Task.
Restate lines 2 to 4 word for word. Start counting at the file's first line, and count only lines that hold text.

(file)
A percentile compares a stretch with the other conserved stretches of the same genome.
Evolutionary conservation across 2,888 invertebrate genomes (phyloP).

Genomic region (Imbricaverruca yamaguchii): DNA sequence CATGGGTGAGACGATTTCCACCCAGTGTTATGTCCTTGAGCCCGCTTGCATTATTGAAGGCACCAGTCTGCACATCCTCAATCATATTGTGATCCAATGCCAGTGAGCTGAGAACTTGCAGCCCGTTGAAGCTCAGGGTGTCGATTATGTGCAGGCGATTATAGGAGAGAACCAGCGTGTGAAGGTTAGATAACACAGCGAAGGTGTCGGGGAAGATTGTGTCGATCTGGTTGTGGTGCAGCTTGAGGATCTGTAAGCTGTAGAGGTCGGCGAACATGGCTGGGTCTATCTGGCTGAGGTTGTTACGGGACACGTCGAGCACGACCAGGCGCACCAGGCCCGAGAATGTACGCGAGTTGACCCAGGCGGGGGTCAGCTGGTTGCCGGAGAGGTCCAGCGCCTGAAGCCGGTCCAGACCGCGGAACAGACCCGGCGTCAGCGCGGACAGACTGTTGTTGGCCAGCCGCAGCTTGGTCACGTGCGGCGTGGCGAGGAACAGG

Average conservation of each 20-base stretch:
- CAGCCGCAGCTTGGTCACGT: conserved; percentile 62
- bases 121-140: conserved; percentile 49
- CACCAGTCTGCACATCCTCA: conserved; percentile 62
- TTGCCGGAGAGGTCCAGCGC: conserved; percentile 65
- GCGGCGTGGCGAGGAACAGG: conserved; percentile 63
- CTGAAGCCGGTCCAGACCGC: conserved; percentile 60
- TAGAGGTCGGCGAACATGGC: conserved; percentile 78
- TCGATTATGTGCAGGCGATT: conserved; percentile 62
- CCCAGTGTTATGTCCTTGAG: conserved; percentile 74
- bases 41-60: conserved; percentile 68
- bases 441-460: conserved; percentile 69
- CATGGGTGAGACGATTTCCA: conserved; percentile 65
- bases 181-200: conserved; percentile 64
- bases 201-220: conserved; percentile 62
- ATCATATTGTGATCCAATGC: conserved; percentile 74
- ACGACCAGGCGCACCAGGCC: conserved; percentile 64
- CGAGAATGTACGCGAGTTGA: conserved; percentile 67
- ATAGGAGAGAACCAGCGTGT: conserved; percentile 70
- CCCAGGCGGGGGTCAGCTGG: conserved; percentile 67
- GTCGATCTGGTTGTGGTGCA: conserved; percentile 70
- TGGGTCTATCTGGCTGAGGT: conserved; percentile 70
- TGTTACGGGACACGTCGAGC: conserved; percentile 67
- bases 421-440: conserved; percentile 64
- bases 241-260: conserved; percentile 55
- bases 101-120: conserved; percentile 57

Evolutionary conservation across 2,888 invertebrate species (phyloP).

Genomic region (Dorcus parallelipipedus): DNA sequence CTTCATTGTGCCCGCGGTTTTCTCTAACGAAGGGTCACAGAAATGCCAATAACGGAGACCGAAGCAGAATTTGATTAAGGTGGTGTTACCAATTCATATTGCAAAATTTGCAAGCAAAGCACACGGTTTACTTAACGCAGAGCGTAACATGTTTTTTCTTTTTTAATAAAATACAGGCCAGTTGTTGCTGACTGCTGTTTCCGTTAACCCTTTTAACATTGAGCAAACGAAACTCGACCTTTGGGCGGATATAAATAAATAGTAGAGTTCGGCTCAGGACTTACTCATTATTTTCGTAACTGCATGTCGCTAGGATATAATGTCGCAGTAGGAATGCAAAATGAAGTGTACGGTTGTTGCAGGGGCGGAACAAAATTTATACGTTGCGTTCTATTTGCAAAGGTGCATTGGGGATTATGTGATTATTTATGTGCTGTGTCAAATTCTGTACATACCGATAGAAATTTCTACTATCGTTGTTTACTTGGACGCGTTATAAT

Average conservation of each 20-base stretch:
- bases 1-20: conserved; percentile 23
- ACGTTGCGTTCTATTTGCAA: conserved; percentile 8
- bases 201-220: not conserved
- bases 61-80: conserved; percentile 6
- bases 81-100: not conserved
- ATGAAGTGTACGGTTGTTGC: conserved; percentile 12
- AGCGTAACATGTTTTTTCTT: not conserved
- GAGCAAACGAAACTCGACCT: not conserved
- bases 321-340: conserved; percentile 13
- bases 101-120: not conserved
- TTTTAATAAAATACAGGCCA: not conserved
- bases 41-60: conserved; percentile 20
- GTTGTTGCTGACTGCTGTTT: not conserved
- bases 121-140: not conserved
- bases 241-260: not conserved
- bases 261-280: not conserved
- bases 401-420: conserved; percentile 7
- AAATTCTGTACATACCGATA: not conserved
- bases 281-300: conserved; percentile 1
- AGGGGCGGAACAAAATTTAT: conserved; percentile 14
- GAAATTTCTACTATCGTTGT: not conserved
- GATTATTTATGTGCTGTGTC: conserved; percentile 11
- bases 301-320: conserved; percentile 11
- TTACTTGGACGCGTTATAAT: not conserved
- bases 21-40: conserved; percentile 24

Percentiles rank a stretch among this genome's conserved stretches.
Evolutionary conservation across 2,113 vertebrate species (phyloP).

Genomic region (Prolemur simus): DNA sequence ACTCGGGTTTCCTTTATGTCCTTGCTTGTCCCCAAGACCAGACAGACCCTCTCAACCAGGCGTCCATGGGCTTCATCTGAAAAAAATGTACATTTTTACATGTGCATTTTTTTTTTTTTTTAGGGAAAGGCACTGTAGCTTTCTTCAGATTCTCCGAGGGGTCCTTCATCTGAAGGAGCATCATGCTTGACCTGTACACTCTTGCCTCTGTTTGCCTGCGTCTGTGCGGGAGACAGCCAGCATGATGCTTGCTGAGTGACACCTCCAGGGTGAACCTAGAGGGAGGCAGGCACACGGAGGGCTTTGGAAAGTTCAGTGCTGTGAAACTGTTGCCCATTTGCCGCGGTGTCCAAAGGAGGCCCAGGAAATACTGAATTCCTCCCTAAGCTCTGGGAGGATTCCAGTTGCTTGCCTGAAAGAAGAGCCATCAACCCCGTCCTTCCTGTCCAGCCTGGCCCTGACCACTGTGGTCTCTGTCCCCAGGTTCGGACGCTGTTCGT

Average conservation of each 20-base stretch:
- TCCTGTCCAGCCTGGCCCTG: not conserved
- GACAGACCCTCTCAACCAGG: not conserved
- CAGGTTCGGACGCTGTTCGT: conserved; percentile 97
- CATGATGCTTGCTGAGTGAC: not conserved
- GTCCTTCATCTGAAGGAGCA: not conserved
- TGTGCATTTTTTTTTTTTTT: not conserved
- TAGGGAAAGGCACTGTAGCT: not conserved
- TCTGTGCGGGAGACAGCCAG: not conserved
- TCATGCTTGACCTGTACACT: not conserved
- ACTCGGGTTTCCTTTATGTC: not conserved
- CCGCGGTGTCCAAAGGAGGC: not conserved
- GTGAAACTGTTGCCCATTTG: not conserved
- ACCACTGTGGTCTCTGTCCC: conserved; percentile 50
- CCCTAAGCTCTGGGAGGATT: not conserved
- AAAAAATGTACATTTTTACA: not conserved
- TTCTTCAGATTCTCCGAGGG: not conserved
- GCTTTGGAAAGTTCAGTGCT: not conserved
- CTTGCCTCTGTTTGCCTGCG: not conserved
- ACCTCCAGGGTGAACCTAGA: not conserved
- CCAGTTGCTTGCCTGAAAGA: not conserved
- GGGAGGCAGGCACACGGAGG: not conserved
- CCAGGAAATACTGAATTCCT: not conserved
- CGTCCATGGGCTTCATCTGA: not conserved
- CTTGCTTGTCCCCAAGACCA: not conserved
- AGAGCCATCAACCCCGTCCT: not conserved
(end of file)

Evolutionary conservation across 2,888 invertebrate genomes (phyloP).

Genomic region (Imbricaverruca yamaguchii): DNA sequence CATGGGTGAGACGATTTCCACCCAGTGTTATGTCCTTGAGCCCGCTTGCATTATTGAAGGCACCAGTCTGCACATCCTCAATCATATTGTGATCCAATGCCAGTGAGCTGAGAACTTGCAGCCCGTTGAAGCTCAGGGTGTCGATTATGTGCAGGCGATTATAGGAGAGAACCAGCGTGTGAAGGTTAGATAACACAGCGAAGGTGTCGGGGAAGATTGTGTCGATCTGGTTGTGGTGCAGCTTGAGGATCTGTAAGCTGTAGAGGTCGGCGAACATGGCTGGGTCTATCTGGCTGAGGTTGTTACGGGACACGTCGAGCACGACCAGGCGCACCAGGCCCGAGAATGTACGCGAGTTGACCCAGGCGGGGGTCAGCTGGTTGCCGGAGAGGTCCAGCGCCTGAAGCCGGTCCAGACCGCGGAACAGACCCGGCGTCAGCGCGGACAGACTGTTGTTGGCCAGCCGCAGCTTGGTCACGTGCGGCGTGGCGAGGAACAGG

Average conservation of each 20-base stretch: